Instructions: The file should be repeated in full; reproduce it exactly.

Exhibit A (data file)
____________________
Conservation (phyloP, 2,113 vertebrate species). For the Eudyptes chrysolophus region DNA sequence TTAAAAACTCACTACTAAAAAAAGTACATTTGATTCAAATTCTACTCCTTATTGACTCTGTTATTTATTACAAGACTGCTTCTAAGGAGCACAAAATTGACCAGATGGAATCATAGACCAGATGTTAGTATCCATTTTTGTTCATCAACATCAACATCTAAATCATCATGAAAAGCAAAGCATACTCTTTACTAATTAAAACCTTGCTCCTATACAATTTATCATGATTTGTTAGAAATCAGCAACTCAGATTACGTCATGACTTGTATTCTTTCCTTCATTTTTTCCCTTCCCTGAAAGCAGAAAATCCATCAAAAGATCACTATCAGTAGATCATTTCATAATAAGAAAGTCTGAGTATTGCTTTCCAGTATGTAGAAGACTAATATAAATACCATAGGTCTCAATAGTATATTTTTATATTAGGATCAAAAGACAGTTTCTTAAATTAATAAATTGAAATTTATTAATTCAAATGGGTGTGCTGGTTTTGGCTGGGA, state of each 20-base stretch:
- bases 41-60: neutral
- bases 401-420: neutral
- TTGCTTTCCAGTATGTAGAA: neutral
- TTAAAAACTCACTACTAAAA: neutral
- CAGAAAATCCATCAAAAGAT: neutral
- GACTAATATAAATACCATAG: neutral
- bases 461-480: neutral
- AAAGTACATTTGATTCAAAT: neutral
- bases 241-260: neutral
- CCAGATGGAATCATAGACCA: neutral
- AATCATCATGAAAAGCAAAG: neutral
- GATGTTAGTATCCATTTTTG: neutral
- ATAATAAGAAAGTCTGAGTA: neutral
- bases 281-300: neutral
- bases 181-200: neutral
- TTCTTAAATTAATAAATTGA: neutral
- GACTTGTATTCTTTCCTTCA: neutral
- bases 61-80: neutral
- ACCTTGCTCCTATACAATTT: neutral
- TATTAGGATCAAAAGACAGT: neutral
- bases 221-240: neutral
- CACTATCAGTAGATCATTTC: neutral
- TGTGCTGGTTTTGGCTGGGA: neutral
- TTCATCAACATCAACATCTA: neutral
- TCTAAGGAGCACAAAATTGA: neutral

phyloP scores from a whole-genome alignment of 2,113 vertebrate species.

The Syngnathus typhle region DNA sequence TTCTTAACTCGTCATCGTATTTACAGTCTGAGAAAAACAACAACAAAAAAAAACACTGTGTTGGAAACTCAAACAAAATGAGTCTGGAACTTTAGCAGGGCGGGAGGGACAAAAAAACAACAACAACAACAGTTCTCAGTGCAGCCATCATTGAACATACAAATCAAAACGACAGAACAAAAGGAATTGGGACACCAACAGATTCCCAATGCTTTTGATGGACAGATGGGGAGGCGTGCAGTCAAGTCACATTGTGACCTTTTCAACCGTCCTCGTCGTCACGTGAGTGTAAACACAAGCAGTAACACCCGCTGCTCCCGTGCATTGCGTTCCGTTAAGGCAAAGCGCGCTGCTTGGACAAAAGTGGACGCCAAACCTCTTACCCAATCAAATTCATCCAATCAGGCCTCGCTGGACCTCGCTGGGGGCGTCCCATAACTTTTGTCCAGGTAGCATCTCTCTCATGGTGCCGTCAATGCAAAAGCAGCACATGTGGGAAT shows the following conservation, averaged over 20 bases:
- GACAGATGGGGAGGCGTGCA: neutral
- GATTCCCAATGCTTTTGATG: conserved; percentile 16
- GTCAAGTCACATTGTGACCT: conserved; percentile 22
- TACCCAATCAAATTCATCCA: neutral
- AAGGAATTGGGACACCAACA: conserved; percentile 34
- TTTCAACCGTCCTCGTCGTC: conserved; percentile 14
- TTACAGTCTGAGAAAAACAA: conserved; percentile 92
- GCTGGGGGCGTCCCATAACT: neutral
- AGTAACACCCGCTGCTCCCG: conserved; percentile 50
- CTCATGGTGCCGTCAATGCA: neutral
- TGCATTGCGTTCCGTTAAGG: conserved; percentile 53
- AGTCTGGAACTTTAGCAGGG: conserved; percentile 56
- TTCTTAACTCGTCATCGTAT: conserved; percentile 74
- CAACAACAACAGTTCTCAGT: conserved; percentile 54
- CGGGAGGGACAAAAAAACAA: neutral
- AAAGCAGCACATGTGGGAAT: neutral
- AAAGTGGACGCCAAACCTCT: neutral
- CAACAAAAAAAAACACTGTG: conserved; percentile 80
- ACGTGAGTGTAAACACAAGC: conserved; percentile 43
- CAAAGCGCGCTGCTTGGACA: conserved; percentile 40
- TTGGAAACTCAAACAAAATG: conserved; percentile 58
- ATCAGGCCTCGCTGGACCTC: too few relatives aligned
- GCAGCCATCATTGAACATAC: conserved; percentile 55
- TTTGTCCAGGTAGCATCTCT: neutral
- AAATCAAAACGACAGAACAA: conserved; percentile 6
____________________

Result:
Conservation (phyloP, 2,113 vertebrate species). For the Eudyptes chrysolophus region DNA sequence TTAAAAACTCACTACTAAAAAAAGTACATTTGATTCAAATTCTACTCCTTATTGACTCTGTTATTTATTACAAGACTGCTTCTAAGGAGCACAAAATTGACCAGATGGAATCATAGACCAGATGTTAGTATCCATTTTTGTTCATCAACATCAACATCTAAATCATCATGAAAAGCAAAGCATACTCTTTACTAATTAAAACCTTGCTCCTATACAATTTATCATGATTTGTTAGAAATCAGCAACTCAGATTACGTCATGACTTGTATTCTTTCCTTCATTTTTTCCCTTCCCTGAAAGCAGAAAATCCATCAAAAGATCACTATCAGTAGATCATTTCATAATAAGAAAGTCTGAGTATTGCTTTCCAGTATGTAGAAGACTAATATAAATACCATAGGTCTCAATAGTATATTTTTATATTAGGATCAAAAGACAGTTTCTTAAATTAATAAATTGAAATTTATTAATTCAAATGGGTGTGCTGGTTTTGGCTGGGA, state of each 20-base stretch:
- bases 41-60: neutral
- bases 401-420: neutral
- TTGCTTTCCAGTATGTAGAA: neutral
- TTAAAAACTCACTACTAAAA: neutral
- CAGAAAATCCATCAAAAGAT: neutral
- GACTAATATAAATACCATAG: neutral
- bases 461-480: neutral
- AAAGTACATTTGATTCAAAT: neutral
- bases 241-260: neutral
- CCAGATGGAATCATAGACCA: neutral
- AATCATCATGAAAAGCAAAG: neutral
- GATGTTAGTATCCATTTTTG: neutral
- ATAATAAGAAAGTCTGAGTA: neutral
- bases 281-300: neutral
- bases 181-200: neutral
- TTCTTAAATTAATAAATTGA: neutral
- GACTTGTATTCTTTCCTTCA: neutral
- bases 61-80: neutral
- ACCTTGCTCCTATACAATTT: neutral
- TATTAGGATCAAAAGACAGT: neutral
- bases 221-240: neutral
- CACTATCAGTAGATCATTTC: neutral
- TGTGCTGGTTTTGGCTGGGA: neutral
- TTCATCAACATCAACATCTA: neutral
- TCTAAGGAGCACAAAATTGA: neutral

phyloP scores from a whole-genome alignment of 2,113 vertebrate species.

The Syngnathus typhle region DNA sequence TTCTTAACTCGTCATCGTATTTACAGTCTGAGAAAAACAACAACAAAAAAAAACACTGTGTTGGAAACTCAAACAAAATGAGTCTGGAACTTTAGCAGGGCGGGAGGGACAAAAAAACAACAACAACAACAGTTCTCAGTGCAGCCATCATTGAACATACAAATCAAAACGACAGAACAAAAGGAATTGGGACACCAACAGATTCCCAATGCTTTTGATGGACAGATGGGGAGGCGTGCAGTCAAGTCACATTGTGACCTTTTCAACCGTCCTCGTCGTCACGTGAGTGTAAACACAAGCAGTAACACCCGCTGCTCCCGTGCATTGCGTTCCGTTAAGGCAAAGCGCGCTGCTTGGACAAAAGTGGACGCCAAACCTCTTACCCAATCAAATTCATCCAATCAGGCCTCGCTGGACCTCGCTGGGGGCGTCCCATAACTTTTGTCCAGGTAGCATCTCTCTCATGGTGCCGTCAATGCAAAAGCAGCACATGTGGGAAT shows the following conservation, averaged over 20 bases:
- GACAGATGGGGAGGCGTGCA: neutral
- GATTCCCAATGCTTTTGATG: conserved; percentile 16
- GTCAAGTCACATTGTGACCT: conserved; percentile 22
- TACCCAATCAAATTCATCCA: neutral
- AAGGAATTGGGACACCAACA: conserved; percentile 34
- TTTCAACCGTCCTCGTCGTC: conserved; percentile 14
- TTACAGTCTGAGAAAAACAA: conserved; percentile 92
- GCTGGGGGCGTCCCATAACT: neutral
- AGTAACACCCGCTGCTCCCG: conserved; percentile 50
- CTCATGGTGCCGTCAATGCA: neutral
- TGCATTGCGTTCCGTTAAGG: conserved; percentile 53
- AGTCTGGAACTTTAGCAGGG: conserved; percentile 56
- TTCTTAACTCGTCATCGTAT: conserved; percentile 74
- CAACAACAACAGTTCTCAGT: conserved; percentile 54
- CGGGAGGGACAAAAAAACAA: neutral
- AAAGCAGCACATGTGGGAAT: neutral
- AAAGTGGACGCCAAACCTCT: neutral
- CAACAAAAAAAAACACTGTG: conserved; percentile 80
- ACGTGAGTGTAAACACAAGC: conserved; percentile 43
- CAAAGCGCGCTGCTTGGACA: conserved; percentile 40
- TTGGAAACTCAAACAAAATG: conserved; percentile 58
- ATCAGGCCTCGCTGGACCTC: too few relatives aligned
- GCAGCCATCATTGAACATAC: conserved; percentile 55
- TTTGTCCAGGTAGCATCTCT: neutral
- AAATCAAAACGACAGAACAA: conserved; percentile 6